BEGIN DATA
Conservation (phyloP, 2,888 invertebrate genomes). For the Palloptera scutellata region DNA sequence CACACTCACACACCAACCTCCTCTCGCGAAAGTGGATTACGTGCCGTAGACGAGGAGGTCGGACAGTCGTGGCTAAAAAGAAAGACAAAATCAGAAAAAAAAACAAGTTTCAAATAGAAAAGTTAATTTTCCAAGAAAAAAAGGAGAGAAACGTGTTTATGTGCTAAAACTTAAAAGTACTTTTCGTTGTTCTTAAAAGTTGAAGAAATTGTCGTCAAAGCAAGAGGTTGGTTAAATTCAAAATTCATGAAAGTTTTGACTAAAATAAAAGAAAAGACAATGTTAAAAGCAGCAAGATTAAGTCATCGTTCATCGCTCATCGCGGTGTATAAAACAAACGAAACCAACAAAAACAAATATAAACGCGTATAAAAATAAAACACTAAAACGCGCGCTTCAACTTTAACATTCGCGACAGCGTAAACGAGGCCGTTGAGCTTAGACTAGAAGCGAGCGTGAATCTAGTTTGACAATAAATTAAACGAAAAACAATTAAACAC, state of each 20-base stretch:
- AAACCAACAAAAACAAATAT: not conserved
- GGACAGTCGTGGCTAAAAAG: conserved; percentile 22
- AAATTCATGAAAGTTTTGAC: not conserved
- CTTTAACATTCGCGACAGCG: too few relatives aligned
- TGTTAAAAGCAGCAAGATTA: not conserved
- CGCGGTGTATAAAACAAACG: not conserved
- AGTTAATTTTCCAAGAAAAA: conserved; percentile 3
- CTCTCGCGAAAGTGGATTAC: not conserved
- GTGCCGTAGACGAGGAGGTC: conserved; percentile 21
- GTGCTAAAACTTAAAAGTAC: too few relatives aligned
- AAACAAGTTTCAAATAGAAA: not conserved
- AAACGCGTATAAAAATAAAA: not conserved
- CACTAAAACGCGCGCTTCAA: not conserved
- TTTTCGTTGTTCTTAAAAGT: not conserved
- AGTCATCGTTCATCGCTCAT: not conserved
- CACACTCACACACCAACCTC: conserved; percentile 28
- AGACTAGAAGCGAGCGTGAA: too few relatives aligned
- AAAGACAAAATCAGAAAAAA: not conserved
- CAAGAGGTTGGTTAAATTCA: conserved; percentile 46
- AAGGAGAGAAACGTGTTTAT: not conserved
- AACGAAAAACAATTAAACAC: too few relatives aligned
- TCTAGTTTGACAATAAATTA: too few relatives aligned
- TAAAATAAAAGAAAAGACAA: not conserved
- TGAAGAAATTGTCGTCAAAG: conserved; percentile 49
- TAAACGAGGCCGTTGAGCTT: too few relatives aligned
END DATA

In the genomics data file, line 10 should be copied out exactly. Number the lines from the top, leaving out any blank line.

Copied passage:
- GTGCCGTAGACGAGGAGGTC: conserved; percentile 21